Grover Cleveland, the Man and the Statesman: An Authorized Biography - Vol. 2

Grover Cleveland, the Man and the Statesman: An Authorized Biography - Vol. 2

Grover Cleveland, the Man and the Statesman: An Authorized Biography - Vol. 2

Grover Cleveland, the Man and the Statesman: An Authorized Biography - Vol. 2

Excerpt

"Patriotism is no substitute for a sound currency." --GROVER CLEVELAND.

THE election of November, 1892, placed Grover Cleveland in a position unique in American history. He was the only President ever re-elected after a defeat. Furthermore, he was the first President-elect since 1840 who was manifestly a greater politcal figure than any man whom he could conceivably select for his Cabinet

Harrison and Tyler had been outclassed by many leaders in their own party. James K. Polk had his William L. Marcy, his Robert J. Walker, his George Bancroft; Zachary Taylor, his John M. Clayton, Reverdy Johnson, and Thomas Ewing; Franklin Pierce, to his own generation, looked small beside Marcy, Guthrie, and Caleb Cushing; and James Buchanan was clearly eclipsed by Lewis Cass. Lincoln started his presidential career with both Seward and Chase to overshadow him. Andrew Johnson was outclassed in the public mind by most of the Cabinet which he inherited from Lincoln. Grant, though eminent as a soldier, was politically of small stature beside Elihu Washburn or Hamilton Fish. Hayes was dwarfed by Evarts, Sherman, and Carl Schurz . . .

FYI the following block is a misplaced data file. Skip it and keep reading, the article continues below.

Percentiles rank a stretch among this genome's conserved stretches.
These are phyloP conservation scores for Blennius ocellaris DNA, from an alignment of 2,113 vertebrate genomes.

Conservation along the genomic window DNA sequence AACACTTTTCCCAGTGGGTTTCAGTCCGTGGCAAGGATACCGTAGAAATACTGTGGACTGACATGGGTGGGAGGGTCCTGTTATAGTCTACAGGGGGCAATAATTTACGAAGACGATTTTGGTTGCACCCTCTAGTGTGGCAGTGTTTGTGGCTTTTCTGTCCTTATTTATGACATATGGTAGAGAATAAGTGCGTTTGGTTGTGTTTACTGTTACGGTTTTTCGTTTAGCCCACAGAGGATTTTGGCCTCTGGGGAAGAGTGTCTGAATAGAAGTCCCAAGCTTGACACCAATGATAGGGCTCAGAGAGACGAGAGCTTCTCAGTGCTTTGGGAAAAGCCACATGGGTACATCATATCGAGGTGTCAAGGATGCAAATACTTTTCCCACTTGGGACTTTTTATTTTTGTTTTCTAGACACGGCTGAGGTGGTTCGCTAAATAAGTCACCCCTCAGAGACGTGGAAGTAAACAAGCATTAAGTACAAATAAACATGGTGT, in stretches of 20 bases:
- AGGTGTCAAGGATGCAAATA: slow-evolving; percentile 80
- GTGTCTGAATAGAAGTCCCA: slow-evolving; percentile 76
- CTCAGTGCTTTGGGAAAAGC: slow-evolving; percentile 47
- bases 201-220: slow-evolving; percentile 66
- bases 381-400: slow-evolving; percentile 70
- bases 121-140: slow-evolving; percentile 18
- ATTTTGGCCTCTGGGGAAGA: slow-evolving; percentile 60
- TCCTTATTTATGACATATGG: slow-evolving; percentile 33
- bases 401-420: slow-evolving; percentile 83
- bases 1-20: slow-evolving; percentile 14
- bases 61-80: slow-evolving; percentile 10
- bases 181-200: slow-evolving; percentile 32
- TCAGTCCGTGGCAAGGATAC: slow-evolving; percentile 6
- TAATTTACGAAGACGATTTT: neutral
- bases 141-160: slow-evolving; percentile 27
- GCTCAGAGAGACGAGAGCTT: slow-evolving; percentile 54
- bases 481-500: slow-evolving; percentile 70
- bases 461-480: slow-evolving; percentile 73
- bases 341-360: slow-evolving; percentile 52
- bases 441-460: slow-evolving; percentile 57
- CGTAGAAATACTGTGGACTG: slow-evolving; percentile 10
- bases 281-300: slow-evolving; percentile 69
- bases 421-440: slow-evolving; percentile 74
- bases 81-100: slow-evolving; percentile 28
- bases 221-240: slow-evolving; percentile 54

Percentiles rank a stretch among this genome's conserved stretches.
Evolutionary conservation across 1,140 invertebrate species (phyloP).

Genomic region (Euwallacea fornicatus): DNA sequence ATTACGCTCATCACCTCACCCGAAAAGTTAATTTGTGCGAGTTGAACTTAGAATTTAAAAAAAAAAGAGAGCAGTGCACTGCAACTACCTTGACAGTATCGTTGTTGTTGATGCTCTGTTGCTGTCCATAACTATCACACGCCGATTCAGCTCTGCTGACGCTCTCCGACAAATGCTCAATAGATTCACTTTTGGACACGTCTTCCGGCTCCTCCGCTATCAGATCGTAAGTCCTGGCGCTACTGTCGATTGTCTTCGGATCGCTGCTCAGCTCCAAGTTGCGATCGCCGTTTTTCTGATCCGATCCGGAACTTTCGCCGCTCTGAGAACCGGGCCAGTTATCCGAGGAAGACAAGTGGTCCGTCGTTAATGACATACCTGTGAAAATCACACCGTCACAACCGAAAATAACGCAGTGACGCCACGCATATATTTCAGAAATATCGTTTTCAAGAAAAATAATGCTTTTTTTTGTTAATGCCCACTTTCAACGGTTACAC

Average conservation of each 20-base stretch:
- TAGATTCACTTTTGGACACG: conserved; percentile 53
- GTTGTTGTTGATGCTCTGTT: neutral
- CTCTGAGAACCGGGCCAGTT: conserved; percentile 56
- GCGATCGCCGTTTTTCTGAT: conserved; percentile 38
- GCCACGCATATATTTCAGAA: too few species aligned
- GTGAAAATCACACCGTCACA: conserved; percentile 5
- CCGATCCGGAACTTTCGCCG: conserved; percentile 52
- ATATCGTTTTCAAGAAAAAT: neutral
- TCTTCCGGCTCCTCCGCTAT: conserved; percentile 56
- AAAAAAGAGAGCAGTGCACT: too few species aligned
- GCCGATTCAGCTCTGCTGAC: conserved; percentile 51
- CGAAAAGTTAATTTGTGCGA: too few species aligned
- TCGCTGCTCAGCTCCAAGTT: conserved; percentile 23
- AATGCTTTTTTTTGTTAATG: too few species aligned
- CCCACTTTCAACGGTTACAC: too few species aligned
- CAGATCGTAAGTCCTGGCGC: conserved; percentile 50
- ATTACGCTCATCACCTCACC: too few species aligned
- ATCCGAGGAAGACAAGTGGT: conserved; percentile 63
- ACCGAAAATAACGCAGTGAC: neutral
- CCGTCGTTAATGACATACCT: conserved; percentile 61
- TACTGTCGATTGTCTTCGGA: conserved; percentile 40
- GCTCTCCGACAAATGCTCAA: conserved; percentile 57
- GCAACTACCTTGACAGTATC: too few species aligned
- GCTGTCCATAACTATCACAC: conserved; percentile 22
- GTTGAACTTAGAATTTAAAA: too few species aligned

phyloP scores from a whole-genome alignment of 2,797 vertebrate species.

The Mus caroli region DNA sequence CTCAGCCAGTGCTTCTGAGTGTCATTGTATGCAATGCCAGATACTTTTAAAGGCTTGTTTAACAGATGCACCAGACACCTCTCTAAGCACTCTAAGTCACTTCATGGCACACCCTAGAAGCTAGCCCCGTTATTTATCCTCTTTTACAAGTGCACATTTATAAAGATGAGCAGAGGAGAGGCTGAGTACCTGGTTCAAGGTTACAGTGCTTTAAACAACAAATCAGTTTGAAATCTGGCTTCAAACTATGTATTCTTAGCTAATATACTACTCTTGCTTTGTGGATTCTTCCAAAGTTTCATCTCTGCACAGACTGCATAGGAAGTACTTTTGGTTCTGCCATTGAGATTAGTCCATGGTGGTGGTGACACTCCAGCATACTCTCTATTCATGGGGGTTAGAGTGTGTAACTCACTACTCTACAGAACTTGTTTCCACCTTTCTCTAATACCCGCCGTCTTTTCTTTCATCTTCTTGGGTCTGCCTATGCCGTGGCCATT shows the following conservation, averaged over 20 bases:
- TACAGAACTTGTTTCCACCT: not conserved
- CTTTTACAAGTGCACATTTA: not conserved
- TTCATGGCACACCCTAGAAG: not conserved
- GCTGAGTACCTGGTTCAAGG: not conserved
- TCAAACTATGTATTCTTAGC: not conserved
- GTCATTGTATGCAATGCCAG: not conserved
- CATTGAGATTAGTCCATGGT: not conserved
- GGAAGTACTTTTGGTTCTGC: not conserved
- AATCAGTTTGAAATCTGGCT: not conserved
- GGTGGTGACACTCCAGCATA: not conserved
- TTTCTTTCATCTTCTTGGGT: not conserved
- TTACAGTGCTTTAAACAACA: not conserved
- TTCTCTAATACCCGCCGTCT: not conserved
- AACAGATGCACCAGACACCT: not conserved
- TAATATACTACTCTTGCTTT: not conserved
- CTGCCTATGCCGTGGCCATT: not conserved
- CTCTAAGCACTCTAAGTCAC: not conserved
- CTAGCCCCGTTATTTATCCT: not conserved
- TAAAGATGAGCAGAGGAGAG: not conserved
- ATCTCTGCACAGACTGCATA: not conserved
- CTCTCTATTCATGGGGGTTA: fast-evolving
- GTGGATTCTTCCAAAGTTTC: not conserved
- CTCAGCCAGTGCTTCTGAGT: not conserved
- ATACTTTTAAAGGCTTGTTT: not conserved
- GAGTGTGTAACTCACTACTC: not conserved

Search by... Author
Show... All Results Primary Sources Peer-reviewed

Oops!

An unknown error has occurred. Please click the button below to reload the page. If the problem persists, please try again in a little while.